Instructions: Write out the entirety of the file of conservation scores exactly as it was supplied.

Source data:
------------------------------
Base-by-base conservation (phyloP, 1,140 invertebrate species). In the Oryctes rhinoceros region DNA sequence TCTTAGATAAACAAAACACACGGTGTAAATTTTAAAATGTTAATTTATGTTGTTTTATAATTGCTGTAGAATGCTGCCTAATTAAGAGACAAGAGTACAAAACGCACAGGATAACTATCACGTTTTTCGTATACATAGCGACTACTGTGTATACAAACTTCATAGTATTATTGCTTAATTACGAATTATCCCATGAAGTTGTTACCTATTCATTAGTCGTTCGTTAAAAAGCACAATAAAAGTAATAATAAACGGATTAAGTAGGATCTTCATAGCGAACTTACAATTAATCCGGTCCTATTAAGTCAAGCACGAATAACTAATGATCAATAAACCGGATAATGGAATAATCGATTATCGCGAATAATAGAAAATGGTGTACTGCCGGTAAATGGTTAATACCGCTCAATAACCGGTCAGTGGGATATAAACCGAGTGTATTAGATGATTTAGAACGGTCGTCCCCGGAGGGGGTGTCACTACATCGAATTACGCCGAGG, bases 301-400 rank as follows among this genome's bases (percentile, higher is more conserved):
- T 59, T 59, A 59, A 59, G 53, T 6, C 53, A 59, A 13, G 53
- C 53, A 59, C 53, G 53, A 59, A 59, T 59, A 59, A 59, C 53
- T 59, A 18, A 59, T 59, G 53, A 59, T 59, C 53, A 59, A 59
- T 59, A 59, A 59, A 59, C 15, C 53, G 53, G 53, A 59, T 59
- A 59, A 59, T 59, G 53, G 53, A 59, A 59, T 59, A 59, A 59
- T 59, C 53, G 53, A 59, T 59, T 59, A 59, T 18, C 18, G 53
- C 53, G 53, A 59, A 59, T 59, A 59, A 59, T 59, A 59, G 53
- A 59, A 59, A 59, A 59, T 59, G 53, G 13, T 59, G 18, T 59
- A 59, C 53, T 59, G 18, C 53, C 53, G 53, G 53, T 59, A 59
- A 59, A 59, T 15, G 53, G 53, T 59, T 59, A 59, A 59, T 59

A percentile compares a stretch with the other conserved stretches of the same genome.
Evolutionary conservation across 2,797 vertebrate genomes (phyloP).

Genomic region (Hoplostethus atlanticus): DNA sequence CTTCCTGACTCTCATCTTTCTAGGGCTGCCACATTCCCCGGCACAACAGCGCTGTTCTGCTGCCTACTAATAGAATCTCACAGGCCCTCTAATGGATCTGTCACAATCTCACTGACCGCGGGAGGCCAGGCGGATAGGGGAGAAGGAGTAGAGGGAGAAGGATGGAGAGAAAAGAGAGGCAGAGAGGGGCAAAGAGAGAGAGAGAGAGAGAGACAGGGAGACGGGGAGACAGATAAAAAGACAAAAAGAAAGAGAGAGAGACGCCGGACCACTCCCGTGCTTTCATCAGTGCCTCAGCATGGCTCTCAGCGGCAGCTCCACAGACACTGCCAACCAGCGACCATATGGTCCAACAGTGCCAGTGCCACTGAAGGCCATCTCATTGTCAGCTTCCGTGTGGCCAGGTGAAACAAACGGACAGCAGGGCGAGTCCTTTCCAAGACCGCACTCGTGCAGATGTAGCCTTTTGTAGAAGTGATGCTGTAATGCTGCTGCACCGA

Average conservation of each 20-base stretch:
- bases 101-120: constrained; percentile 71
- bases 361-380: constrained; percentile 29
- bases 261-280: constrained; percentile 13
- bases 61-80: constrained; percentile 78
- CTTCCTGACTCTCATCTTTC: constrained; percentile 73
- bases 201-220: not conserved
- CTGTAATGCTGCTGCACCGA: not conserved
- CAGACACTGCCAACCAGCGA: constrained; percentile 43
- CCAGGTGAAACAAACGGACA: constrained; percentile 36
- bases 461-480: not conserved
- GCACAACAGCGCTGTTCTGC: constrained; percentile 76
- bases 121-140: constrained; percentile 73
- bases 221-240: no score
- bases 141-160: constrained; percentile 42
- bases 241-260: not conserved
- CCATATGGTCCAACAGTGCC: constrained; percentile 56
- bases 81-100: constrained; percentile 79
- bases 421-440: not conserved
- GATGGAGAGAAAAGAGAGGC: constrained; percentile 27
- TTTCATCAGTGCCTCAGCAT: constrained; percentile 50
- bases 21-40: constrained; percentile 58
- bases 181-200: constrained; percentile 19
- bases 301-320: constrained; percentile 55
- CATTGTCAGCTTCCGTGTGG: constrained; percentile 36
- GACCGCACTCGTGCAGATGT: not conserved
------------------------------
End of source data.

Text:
Base-by-base conservation (phyloP, 1,140 invertebrate species). In the Oryctes rhinoceros region DNA sequence TCTTAGATAAACAAAACACACGGTGTAAATTTTAAAATGTTAATTTATGTTGTTTTATAATTGCTGTAGAATGCTGCCTAATTAAGAGACAAGAGTACAAAACGCACAGGATAACTATCACGTTTTTCGTATACATAGCGACTACTGTGTATACAAACTTCATAGTATTATTGCTTAATTACGAATTATCCCATGAAGTTGTTACCTATTCATTAGTCGTTCGTTAAAAAGCACAATAAAAGTAATAATAAACGGATTAAGTAGGATCTTCATAGCGAACTTACAATTAATCCGGTCCTATTAAGTCAAGCACGAATAACTAATGATCAATAAACCGGATAATGGAATAATCGATTATCGCGAATAATAGAAAATGGTGTACTGCCGGTAAATGGTTAATACCGCTCAATAACCGGTCAGTGGGATATAAACCGAGTGTATTAGATGATTTAGAACGGTCGTCCCCGGAGGGGGTGTCACTACATCGAATTACGCCGAGG, bases 301-400 rank as follows among this genome's bases (percentile, higher is more conserved):
- T 59, T 59, A 59, A 59, G 53, T 6, C 53, A 59, A 13, G 53
- C 53, A 59, C 53, G 53, A 59, A 59, T 59, A 59, A 59, C 53
- T 59, A 18, A 59, T 59, G 53, A 59, T 59, C 53, A 59, A 59
- T 59, A 59, A 59, A 59, C 15, C 53, G 53, G 53, A 59, T 59
- A 59, A 59, T 59, G 53, G 53, A 59, A 59, T 59, A 59, A 59
- T 59, C 53, G 53, A 59, T 59, T 59, A 59, T 18, C 18, G 53
- C 53, G 53, A 59, A 59, T 59, A 59, A 59, T 59, A 59, G 53
- A 59, A 59, A 59, A 59, T 59, G 53, G 13, T 59, G 18, T 59
- A 59, C 53, T 59, G 18, C 53, C 53, G 53, G 53, T 59, A 59
- A 59, A 59, T 15, G 53, G 53, T 59, T 59, A 59, A 59, T 59

A percentile compares a stretch with the other conserved stretches of the same genome.
Evolutionary conservation across 2,797 vertebrate genomes (phyloP).

Genomic region (Hoplostethus atlanticus): DNA sequence CTTCCTGACTCTCATCTTTCTAGGGCTGCCACATTCCCCGGCACAACAGCGCTGTTCTGCTGCCTACTAATAGAATCTCACAGGCCCTCTAATGGATCTGTCACAATCTCACTGACCGCGGGAGGCCAGGCGGATAGGGGAGAAGGAGTAGAGGGAGAAGGATGGAGAGAAAAGAGAGGCAGAGAGGGGCAAAGAGAGAGAGAGAGAGAGAGACAGGGAGACGGGGAGACAGATAAAAAGACAAAAAGAAAGAGAGAGAGACGCCGGACCACTCCCGTGCTTTCATCAGTGCCTCAGCATGGCTCTCAGCGGCAGCTCCACAGACACTGCCAACCAGCGACCATATGGTCCAACAGTGCCAGTGCCACTGAAGGCCATCTCATTGTCAGCTTCCGTGTGGCCAGGTGAAACAAACGGACAGCAGGGCGAGTCCTTTCCAAGACCGCACTCGTGCAGATGTAGCCTTTTGTAGAAGTGATGCTGTAATGCTGCTGCACCGA

Average conservation of each 20-base stretch:
- bases 101-120: constrained; percentile 71
- bases 361-380: constrained; percentile 29
- bases 261-280: constrained; percentile 13
- bases 61-80: constrained; percentile 78
- CTTCCTGACTCTCATCTTTC: constrained; percentile 73
- bases 201-220: not conserved
- CTGTAATGCTGCTGCACCGA: not conserved
- CAGACACTGCCAACCAGCGA: constrained; percentile 43
- CCAGGTGAAACAAACGGACA: constrained; percentile 36
- bases 461-480: not conserved
- GCACAACAGCGCTGTTCTGC: constrained; percentile 76
- bases 121-140: constrained; percentile 73
- bases 221-240: no score
- bases 141-160: constrained; percentile 42
- bases 241-260: not conserved
- CCATATGGTCCAACAGTGCC: constrained; percentile 56
- bases 81-100: constrained; percentile 79
- bases 421-440: not conserved
- GATGGAGAGAAAAGAGAGGC: constrained; percentile 27
- TTTCATCAGTGCCTCAGCAT: constrained; percentile 50
- bases 21-40: constrained; percentile 58
- bases 181-200: constrained; percentile 19
- bases 301-320: constrained; percentile 55
- CATTGTCAGCTTCCGTGTGG: constrained; percentile 36
- GACCGCACTCGTGCAGATGT: not conserved